By Zachariah Bryan
Northwest Asian Weekly
When University of Washington (UW) President Michael Young met with representatives of the Asian and Pacific Islander community, he brought good news.
They would reinstate the Southeast Asian recruiter position, permanently and part-time.
“I am grateful for this opportunity because I think this is a larger issue than just a recruiter,” Young said. “I think this dialogue, which has proceeded in fits and starts, has an opportunity to position us to really move forward with a really enhanced understanding of what the needs of the community are, so we can serve them.”
It was a big win for people of the API community and UW students who had been pushing for the reinstatement since the position was discontinued back in January. The Southeast Asian recruiter was initially described as a part-time, temporary position and lasted just one year.
But proponents were under the assumption that the UW had been actively seeking funding to make it permanent before it was cut.
ACRS Executive Director Diane Narasaki said it was important to fund the position, but not at the cost of serving other populations in need.
“Many of the other populations are suffering great disparity and we don’t want to see any funding taken away from those populations that are already being served. In fact, we think there needs to be more resources to serve them,” she said.
University administration did not comment on how the position would be funded.
Chief Diversity Officer Sheila Edwards Lange said that they would not stop at just the recruiter position. The UW will also turn its attention toward student retention, for Southeast Asians and for Asian and Pacific Islanders in general. She said that the UW will create a team to focus on the issue by adding two new positions and enlisting the aid of an advisory board.
“That degree is what allows them to go back out to become leaders,” she said. “We definitely want them to graduate. Having them come to campus and not graduate not only hurts them, but hurts everyone in the community.”
Narasaki argued that the university should not stop at increasing student access and retention.
“We think it’s very important that the university not only include our community as students, but also that the university leadership structure reflects our community as well,” she said.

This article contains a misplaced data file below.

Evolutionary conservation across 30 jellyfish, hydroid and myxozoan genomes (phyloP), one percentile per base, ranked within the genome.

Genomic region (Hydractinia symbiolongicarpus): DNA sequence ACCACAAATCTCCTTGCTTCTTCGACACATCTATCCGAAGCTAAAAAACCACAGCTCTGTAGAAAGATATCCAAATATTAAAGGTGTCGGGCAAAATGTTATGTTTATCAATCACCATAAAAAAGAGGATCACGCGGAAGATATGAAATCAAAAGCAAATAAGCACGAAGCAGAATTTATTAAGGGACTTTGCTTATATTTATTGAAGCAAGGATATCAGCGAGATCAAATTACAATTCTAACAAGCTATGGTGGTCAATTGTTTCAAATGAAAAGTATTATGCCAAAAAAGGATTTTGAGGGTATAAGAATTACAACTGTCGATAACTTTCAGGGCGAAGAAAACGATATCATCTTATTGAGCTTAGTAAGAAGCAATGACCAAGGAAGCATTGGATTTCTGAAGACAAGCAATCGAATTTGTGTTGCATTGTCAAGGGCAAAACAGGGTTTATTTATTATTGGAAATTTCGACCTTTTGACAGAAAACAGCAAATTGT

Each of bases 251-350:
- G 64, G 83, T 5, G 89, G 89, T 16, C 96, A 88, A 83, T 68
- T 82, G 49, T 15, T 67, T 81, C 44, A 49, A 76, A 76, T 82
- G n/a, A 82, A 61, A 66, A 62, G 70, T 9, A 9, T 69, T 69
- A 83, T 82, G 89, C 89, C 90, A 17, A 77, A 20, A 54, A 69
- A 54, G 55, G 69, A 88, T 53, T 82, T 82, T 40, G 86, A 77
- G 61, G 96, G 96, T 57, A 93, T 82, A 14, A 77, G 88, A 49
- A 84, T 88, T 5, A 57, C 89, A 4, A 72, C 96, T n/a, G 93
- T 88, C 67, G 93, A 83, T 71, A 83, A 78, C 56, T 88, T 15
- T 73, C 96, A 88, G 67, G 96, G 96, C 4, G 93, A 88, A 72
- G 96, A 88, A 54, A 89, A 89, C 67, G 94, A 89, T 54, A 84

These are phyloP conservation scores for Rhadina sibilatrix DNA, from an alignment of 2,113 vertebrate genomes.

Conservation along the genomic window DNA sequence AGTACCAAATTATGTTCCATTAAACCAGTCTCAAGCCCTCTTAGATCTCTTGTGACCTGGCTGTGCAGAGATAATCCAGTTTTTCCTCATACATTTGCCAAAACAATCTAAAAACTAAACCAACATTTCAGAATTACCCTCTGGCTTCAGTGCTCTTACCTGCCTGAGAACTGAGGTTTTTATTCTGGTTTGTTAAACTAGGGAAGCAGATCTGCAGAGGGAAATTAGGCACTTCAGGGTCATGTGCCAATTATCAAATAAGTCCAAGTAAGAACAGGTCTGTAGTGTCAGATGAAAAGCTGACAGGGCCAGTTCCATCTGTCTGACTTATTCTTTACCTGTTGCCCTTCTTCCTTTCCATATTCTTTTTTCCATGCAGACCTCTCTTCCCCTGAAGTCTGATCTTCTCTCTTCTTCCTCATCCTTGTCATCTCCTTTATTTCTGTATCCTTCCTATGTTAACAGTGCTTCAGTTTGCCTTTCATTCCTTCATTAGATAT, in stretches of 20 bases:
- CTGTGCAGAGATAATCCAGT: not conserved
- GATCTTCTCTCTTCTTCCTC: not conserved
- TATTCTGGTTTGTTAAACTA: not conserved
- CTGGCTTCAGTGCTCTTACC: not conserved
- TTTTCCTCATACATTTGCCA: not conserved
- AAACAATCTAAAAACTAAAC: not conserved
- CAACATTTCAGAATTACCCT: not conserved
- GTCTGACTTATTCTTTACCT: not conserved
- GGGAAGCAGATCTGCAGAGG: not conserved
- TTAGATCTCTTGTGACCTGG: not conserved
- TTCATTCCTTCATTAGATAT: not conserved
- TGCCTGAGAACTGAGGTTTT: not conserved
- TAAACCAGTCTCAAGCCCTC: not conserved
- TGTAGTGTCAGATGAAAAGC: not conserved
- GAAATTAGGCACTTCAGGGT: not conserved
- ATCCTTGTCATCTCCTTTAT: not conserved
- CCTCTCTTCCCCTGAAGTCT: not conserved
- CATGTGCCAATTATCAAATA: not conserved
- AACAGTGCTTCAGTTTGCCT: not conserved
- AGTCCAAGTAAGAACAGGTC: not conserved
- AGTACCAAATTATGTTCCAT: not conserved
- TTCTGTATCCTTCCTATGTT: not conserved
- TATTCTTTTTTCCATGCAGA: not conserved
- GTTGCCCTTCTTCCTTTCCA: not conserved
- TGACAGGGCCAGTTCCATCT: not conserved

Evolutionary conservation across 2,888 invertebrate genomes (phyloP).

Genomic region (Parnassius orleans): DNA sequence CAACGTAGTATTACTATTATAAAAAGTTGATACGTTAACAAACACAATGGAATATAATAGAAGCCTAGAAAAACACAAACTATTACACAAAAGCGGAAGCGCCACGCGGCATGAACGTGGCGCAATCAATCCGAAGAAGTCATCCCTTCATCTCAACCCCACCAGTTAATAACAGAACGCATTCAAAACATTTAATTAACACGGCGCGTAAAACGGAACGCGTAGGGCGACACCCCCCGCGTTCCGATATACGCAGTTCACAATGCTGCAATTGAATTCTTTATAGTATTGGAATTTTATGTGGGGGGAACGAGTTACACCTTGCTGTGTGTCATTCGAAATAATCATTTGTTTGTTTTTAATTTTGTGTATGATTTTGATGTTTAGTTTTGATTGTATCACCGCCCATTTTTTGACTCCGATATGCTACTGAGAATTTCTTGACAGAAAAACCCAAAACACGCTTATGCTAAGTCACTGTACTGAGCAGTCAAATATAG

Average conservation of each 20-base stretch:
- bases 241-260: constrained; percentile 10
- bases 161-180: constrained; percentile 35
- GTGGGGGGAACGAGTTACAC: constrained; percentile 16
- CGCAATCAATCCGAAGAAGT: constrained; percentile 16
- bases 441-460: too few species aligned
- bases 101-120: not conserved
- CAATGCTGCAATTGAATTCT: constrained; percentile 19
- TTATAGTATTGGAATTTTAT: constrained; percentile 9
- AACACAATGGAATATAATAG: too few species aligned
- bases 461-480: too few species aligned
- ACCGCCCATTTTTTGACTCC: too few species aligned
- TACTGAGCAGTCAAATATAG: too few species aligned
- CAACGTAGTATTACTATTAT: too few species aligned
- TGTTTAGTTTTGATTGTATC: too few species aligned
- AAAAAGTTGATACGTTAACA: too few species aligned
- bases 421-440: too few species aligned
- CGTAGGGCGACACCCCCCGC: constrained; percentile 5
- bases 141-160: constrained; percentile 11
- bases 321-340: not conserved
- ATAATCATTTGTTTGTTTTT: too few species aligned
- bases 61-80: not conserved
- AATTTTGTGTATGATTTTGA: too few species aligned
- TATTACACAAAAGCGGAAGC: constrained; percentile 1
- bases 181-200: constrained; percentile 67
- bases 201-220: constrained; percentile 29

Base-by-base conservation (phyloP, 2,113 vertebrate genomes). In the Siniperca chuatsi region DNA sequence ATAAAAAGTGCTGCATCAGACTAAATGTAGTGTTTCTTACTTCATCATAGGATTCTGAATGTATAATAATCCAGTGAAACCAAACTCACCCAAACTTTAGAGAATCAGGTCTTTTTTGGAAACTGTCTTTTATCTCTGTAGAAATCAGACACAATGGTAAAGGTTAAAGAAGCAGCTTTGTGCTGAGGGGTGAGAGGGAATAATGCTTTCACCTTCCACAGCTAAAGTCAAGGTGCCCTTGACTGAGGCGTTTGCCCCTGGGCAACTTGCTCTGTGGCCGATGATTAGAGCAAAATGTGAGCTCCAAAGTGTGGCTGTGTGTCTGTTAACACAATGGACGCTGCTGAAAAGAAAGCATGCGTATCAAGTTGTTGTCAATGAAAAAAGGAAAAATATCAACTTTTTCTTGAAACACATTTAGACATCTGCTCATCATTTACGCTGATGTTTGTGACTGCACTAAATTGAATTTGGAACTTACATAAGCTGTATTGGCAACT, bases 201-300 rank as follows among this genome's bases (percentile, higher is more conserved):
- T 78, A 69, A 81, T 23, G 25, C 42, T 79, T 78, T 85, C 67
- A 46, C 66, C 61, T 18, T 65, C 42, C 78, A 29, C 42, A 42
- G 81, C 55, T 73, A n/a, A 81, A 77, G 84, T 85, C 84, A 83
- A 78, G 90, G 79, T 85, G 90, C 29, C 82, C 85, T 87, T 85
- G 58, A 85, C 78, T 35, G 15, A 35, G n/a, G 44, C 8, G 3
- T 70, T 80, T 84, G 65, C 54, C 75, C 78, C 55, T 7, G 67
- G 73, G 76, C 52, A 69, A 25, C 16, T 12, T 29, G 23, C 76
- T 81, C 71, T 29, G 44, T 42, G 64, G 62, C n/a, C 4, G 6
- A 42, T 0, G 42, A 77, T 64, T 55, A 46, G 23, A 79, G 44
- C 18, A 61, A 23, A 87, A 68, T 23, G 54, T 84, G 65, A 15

If there were greater representation of the API community on UW leadership, Narasaki argued, the recruiter issue wouldn’t have had to escalate as much as it did.
“It would have been great if we could’ve resolved this much earlier,” she said.
Young shot back that there are two chancellors and one dean from the Asian community. He also noted that there are people from other minority groups in UW’s leadership.
“We do have fairly robust representation,” he said.
Young and Lange acknowledged that this was just the beginning of a much longer conversation. They agreed to meet with the Asian and Pacific Islander community again sometime in the future to discuss the issues further.
Solid Ground Advocacy Director Tony Lee noted that promoting and uplifting diversity was an important task for the university to undertake.
“This is not just about this recruiter position. This is kind of symbolic of a much larger issue, and I would say this issue goes to the root of what is the mission of the University of Washington,” Lee said. “Is it to serve a narrower and narrower slice of the population, which tends to be white, which tends to be affluent? Or will it continue to serve, as it has in the past, the broad diverse communities in our state? To us, this is a very important question.”
Ay Saechao, founder of the Southeast Asian American Access in Education Coalition, said that the Southeast Asian community was in great need and that it was vital that the UW help them.
“Everybody here probably knows someone in their family or community who did not succeed, or who dropped out of college, or who did not make it to college,” he said. (end)
Zachariah Bryan can be reached at email@example.com.